Chapter 1 discusses the convenience industry. Current trends in motor fuel retailing and in-store sales are
presented along with sources of data that the appraiser should be familiar. The long-term trends in the industry establish
the 5 to 10-year price-movement for the real estate. So, it is important for the appraiser to know where the convenience
industry is today and where it is going.
Fundamentals of economic theory
applied to retail real estate are presented in Chapter 2. Understanding the interaction of supply and demand in perfectly
competitive markets is presented for a basis of discussion on how economic profit is created for the business
All convenience stores operate within a specific trade area. Whether that
trade area is over-supplied or under-supplied has a profound influence on value. The supply and demand characteristics
of the trade area determine the short-term movement of property value over the next two to five years. A trade area
analysis is one of the weakest area in most appraisal reports. Chapter 3 shows the appraiser how to delineate the trade
area, measure supply and demand, and discusses important sources of data and analytical tools.
Chapter 4 helps the appraiser to analyze the site. Today’s standards for convenience store sites are
discussed, including examples of site development criteria from major retailers and oil companies. Related to site access
and visibility, the specialized topic of eminent domain issues as they relate to convenience retail properties are explored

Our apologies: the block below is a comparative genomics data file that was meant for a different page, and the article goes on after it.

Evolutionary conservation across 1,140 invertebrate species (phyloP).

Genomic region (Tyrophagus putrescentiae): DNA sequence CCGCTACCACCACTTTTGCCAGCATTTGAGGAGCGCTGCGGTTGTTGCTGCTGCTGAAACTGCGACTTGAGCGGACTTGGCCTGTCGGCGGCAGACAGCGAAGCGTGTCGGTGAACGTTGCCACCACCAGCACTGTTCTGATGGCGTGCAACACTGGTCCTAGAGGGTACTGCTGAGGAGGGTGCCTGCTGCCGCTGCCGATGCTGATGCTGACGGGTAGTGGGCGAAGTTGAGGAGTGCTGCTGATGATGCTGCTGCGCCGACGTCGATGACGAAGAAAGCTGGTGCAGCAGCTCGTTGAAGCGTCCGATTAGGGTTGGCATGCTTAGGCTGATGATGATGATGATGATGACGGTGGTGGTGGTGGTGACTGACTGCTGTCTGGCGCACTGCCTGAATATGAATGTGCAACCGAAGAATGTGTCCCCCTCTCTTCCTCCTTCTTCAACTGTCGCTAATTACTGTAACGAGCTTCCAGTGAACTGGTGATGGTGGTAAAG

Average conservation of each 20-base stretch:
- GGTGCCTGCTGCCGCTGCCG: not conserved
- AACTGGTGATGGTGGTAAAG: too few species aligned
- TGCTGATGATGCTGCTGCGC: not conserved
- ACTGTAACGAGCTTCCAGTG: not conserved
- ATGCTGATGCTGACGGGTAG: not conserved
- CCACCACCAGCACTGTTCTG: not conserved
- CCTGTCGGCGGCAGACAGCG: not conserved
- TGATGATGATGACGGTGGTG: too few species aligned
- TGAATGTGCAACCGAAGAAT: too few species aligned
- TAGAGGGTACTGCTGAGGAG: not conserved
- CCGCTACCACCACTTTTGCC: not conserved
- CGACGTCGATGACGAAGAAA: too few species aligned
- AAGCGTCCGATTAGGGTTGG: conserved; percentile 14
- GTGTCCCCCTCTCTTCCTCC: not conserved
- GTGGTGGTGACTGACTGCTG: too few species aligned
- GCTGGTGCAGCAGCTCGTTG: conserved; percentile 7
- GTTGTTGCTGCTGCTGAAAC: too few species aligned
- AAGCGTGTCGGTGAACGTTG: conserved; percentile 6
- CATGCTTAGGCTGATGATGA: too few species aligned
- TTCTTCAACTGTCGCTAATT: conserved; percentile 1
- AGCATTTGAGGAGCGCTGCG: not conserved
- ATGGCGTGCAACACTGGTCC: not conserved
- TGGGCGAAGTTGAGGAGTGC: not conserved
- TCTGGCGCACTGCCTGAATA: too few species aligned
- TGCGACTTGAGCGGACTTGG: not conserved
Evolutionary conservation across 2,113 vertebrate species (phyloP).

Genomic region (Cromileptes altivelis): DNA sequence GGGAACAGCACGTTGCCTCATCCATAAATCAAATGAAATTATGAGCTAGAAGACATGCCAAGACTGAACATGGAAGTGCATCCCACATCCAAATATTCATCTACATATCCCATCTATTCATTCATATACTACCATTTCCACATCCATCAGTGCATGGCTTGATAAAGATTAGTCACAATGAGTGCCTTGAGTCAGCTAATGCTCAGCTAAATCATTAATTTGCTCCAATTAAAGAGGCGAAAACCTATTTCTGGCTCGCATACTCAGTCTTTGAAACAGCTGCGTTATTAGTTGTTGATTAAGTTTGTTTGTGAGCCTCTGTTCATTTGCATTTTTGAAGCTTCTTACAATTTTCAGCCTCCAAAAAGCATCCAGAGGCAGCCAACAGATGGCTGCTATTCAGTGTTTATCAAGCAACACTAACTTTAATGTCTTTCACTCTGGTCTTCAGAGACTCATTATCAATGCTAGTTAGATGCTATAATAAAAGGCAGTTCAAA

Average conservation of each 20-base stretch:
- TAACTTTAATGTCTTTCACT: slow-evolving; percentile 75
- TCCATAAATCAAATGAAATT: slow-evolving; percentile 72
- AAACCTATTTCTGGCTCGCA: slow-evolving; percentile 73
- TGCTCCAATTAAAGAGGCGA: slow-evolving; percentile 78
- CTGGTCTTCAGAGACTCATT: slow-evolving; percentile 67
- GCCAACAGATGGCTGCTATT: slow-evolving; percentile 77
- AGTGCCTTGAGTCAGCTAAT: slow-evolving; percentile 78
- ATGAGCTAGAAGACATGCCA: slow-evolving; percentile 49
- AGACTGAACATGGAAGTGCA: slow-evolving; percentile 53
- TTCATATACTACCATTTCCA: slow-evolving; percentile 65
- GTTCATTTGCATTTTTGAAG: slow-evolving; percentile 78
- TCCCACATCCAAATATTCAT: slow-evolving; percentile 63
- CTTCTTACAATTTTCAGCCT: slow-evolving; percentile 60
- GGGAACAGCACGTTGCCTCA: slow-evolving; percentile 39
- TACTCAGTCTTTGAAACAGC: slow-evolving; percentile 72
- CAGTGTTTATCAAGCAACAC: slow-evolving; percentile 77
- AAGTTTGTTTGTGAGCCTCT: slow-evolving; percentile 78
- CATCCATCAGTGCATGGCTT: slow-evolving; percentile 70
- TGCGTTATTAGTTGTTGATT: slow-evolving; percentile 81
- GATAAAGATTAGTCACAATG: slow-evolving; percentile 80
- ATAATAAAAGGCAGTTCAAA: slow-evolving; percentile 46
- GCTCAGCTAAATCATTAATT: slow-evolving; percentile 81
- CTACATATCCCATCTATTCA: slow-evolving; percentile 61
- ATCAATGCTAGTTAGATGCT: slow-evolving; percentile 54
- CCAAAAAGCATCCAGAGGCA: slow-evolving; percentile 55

in Chapter 5. Examples of the economic impact of access degradation for convenience retail real estate are included
in Chapter 5.
Store building assessment is addressed in Chapter 6, and the Fuel
Service and Equipment are treated as separate topics in Chapter 7 and Chapter 8. Industry average cost trends over the
last ten years are provided in each of these chapters.
Highest and Best Use considerations
for convenience stores are covered in Chapter 9. Acquisition and redevelopment decisions are presented as well as the
effects of increasing land values on the highest and best use of a convenience store are presented.
10 addresses the valuation of convenience stores. All three approaches are discussed. However, in accordance with
Guidance Note 12 of the International Valuation Standards the most emphasis is placed on the capitalized earnings
approach as it applies to the total assets of the business. Because it is a component part of these assets, the
value of the real estate dependent on earnings capacity. This is the fundamental premise of the value of a convenience
Looking ahead, Automated Valuation Models (AVMs) for commercial property are one of the
most promising developments in the appraisal profession today. AVMs will play an increasingly important role in
the future of commercial property valuation as more abundant and better quality market data becomes widely available.
Chapter 11 presents a prototype AVM for convenience stores based on the valuaion premises discussed in this book. Comments
on model design and measures of explanatory and predictive capability are included in Chapter 11, along with a discussion
of some of problems commonly encountered and suggestions for further research.
In Appendix A, the reader will find releveant material on the North American
Industry Classification System (NAICS) codes for retail real estate, which are useful for accessing demographic data sources
such as Site To Do Business. Other appendices cover the International Valuation Standards, the International
Financial Reporting Standards, FIRREA, and USPAP.
For a practical application of the valuation principles discussed in
Chapters 1 through 10, the Appraisal Institute offers an online seminar, "Appraising Convenience Stores", which
includes a case study covering the topics presented in this book. The seven-hour seminar is available through
the Appraisal Institute at http://www.appraisalinstitute.org/.